The tale of George Soros breaking the Bank of England is legendary.
He did it by betting a huge amount of money (roughly the equivalent of £10 billion according to some estimates) against the pound sterling in 1992. He then repurchased the British currency for a lot less than he sold it for, earning $1 billion in the process. The collapse led to a pound (£) devaluation of about 15%, forcing Britain to withdraw its currency from the European Exchange Rate Mechanism (ERM)—the European Union’s attempt to reduce exchange rate variability for their economies back in the day. The day later became known as Black Wednesday.
Nigeria’s central bank (CBN) has been facing increasing pressures to maintain its “managed” exchange rate regime due to increasing speculative activity against the naira.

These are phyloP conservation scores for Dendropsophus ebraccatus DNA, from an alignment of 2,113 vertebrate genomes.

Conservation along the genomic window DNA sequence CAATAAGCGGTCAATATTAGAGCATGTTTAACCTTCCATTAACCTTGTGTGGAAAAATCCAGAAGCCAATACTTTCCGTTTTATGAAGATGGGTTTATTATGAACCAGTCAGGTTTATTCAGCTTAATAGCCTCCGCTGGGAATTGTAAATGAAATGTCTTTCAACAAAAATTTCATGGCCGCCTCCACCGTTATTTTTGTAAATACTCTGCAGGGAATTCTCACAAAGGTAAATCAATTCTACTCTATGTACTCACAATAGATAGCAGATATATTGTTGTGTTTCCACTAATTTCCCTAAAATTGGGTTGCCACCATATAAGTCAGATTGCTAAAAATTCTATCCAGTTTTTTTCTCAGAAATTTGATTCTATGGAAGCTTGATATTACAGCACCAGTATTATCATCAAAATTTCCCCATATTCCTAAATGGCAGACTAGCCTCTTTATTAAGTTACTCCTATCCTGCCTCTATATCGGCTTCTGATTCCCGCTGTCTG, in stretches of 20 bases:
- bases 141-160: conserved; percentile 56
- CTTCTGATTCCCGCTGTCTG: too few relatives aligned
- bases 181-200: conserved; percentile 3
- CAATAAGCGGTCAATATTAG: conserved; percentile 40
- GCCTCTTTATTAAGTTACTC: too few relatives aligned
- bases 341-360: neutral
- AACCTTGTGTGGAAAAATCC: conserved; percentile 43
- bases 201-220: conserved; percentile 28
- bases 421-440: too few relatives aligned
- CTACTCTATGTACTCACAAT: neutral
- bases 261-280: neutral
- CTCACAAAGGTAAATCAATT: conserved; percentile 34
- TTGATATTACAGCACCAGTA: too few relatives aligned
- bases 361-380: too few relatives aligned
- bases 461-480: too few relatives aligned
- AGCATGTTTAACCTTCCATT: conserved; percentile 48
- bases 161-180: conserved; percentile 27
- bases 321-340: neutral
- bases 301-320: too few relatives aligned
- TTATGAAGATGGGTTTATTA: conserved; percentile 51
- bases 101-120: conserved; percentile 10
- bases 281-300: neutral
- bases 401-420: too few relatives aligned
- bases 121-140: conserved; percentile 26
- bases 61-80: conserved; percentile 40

Currency speculations are usually the result of reduced confidence in a monetary authority’s ability (and will) to defend its currency.
Dwindling oil revenues from low oil production as well as high and rising inflation make it very difficult for the CBN to draw on the two tools—international reserves and interest rates—it needs to keep the naira from falling in value.
I thought it fitting to kick today’s article off with this story for two reasons.
The first (and perhaps less serious) reason is the awareness that the current state of the global economy